As Dell EMC continues to innovate in SaaS, hybrid and public cloud technologies, here’s a hat-tip to another innovation that enables us to #GoBigWinBig – the World Wide Web, “born” on November 12, 1990.Some interesting facts about the World Wide Web:
- The Internet and the World Wide Web are not the same thing. I’m sure some of you know that, but many don’t. Webopedia describes the Internet as “a massive network of networks, a networking infrastructure,” and the World Wide Web as an “information-sharing model that is built on top of the Internet.” In other words, the World Wide Web is a “portion of the Internet.”
- The World Wide Web has two parents – Tim Berners-Lee and Robert Cailliau. They made a proposal to CERN on November 12, 1990 for a hypertext project to solve inefficiencies caused by “incompatibilities of the platforms and tools [that] make it impossible to access existing information through a common interface, leading to waste of time, frustration and obsolete answers to simple data lookup.”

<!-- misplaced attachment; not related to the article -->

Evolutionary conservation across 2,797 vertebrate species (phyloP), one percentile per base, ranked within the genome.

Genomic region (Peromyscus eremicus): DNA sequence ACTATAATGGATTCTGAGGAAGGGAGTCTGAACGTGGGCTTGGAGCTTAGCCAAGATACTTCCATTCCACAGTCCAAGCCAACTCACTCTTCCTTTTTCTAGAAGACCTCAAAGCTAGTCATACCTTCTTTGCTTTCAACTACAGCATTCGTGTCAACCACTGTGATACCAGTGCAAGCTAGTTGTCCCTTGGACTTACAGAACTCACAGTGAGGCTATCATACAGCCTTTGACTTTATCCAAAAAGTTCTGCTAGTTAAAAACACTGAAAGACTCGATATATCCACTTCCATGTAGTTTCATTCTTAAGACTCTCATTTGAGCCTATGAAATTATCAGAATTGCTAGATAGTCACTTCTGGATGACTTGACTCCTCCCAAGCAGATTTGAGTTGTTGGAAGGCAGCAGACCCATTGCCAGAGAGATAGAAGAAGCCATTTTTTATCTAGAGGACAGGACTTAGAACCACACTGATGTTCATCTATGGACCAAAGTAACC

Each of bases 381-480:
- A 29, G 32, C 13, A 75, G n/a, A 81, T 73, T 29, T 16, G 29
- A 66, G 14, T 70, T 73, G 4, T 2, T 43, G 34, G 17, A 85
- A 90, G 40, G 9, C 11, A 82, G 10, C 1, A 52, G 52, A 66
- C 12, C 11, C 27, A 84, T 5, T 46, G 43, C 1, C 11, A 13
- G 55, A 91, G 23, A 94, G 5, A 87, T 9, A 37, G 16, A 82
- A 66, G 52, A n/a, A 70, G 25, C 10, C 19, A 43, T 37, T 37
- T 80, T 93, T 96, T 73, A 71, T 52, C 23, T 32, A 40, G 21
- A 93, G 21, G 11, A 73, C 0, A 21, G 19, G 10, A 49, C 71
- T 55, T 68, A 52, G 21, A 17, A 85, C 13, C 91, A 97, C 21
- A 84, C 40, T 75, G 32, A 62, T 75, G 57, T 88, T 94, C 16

- Their original proposal provided early support for the concepts of open source and freeware. The proposal stipulated that information was open to additional enrichment by later contributors, and would “provide the software for the above free of charge to anyone.”
With the World Wide Web project, and the subsequent release of the Web browser Mosaic by Marc Andreessen in 1993, SaaS and Cloud as we know them today could be born.
The World Wide Web: Fundamental to the growth of SaaS and Cloud
With Web-enabled, browser-based applications, a global community of users was possible. And that possibility led to potential communities becoming growth markets for a new “computing paradigm where the boundaries of computing will be determined by economic rationale rather than technical limits alone.” The term “cloud computing,” to describe this change in boundary, was first used in 1997 by Ramnath Chellappa at that year’s Institute for Operations Research and the Management Sciences (INFORMS) conference.
And as noted by Ana Cantu (formerly of Dell) in Forbes, “Within just a few years, companies began switching from hardware to cloud services because they were attracted to benefits like a reduction in capital costs as well as an easing in IT staffing issues.” (more…)